The ‘take all’ approach allows the study to report on the sero-discordance (a couple in which one partner is HIV positive and the other is HIV negative) between sexual partners, and mother and child HIV discordance (where either the mother or child is HIV positive, but not both) living in a particular household. Participants in this survey will be able to access their HIV survey results at the nearest HIV counselling and testing (HCT) sites in the area.
Questionnaires used in the 2011 survey will be expanded compared to those used in the 2008 survey.

Additional modules will be included to address some demographic and health indicators, including child and maternal mortality and fertility.

These indicators are also crucial for international reporting such as the Millennium Development Goals (MDG) and the United Nations General Assembly Special Session (UNGASS).

As in the previous surveys, all information collected in questionnaires and the HIV test results will be kept strictly confidential. Participants will be given a voucher with a barcode that will enable them to obtain their HIV results after undergoing counselling at their nearest clinic.

For more information call either 021 466-8000 or 012 302-2000 and speak to an HSRC team member who will be happy to answer any questions you may have.

Breaking new ground in health and nutrition

The HSRC is pioneering the establishment of a continuous National Health and Nutrition Examination Survey (NHANES), such as that practised in the USA, Canada, China and Europe.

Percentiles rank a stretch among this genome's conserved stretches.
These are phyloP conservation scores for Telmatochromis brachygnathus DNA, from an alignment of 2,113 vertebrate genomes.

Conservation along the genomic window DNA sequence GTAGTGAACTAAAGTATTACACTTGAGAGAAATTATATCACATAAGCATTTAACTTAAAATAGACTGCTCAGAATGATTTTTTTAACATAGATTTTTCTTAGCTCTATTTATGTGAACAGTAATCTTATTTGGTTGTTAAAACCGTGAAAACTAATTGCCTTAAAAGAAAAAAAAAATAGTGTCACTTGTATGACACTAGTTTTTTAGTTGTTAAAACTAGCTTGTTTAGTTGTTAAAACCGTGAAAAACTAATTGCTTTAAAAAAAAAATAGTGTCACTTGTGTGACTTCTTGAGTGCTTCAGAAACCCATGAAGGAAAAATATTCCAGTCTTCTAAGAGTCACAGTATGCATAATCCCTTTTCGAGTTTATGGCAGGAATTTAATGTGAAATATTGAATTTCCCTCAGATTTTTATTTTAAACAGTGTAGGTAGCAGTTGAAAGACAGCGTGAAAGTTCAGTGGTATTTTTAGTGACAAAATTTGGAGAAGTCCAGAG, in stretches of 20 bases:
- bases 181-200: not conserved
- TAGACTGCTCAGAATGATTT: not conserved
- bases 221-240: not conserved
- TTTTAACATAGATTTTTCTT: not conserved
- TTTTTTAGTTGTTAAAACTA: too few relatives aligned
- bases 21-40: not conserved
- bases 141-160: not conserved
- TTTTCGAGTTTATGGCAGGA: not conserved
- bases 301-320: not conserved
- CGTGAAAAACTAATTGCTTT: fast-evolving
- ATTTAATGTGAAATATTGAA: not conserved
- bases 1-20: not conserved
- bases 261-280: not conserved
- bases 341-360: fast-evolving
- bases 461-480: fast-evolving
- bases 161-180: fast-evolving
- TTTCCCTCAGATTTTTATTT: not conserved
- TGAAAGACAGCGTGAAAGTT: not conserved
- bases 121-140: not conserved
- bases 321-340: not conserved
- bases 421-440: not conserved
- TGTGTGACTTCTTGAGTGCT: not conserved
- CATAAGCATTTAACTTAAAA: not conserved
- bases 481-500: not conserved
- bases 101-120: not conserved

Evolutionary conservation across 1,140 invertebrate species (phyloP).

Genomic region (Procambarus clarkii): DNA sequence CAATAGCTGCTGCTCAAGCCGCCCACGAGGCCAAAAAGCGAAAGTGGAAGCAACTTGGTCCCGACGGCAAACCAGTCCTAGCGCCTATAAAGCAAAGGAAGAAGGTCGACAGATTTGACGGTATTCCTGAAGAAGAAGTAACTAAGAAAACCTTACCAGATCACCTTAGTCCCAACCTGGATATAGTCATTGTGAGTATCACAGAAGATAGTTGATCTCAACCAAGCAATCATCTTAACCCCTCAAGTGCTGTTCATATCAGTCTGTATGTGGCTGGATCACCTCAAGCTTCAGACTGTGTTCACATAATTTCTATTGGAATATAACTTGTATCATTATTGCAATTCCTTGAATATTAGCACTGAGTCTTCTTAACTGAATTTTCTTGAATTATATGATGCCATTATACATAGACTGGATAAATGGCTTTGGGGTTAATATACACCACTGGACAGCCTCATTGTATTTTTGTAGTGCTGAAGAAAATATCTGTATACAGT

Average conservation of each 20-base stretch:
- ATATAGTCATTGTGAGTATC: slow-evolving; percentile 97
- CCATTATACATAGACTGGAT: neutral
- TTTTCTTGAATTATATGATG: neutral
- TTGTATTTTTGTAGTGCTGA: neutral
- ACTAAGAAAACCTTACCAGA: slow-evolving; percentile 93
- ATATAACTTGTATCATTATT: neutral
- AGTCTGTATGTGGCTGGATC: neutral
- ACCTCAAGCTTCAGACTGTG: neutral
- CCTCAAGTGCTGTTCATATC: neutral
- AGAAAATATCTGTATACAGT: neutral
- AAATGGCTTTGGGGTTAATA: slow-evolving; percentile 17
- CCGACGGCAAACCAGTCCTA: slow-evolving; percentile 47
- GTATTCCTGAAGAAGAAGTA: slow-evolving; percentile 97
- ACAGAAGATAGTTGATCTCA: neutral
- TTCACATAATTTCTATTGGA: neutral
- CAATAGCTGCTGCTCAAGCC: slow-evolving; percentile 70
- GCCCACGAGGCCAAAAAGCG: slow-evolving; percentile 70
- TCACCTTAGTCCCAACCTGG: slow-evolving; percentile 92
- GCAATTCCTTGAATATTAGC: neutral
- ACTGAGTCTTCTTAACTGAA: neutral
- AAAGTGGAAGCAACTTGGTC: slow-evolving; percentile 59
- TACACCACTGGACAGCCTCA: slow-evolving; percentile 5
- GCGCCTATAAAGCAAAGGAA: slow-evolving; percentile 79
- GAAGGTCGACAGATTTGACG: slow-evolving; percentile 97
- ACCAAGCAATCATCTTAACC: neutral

The South African National Health and Nutrition Examination Survey (SANHANES) will, among other actions, combine questionnaires with physical examination and disease/determinant-specific biomarkers, thus allowing health and nutrition to be explored in much greater detail in order to better inform policy on a cross-sectional and longitudinal basis.

The first in the series, the SANHANES-1 survey, is planned for 2011-2012. It aims to determine selected aspects of the health and nutritional status of South Africans of all ages, which will address and support the Department of Health’s priority health indicators. For this purpose, a random sample of 20 households will be selected from each of 500 enumerator areas. The households will be representative of the sociodemographic profile of South Africa. This cohort will be followed up regularly over the coming years. Data collection is scheduled to begin in 2011 and will be undertaken by 65 research teams based in the nine provinces.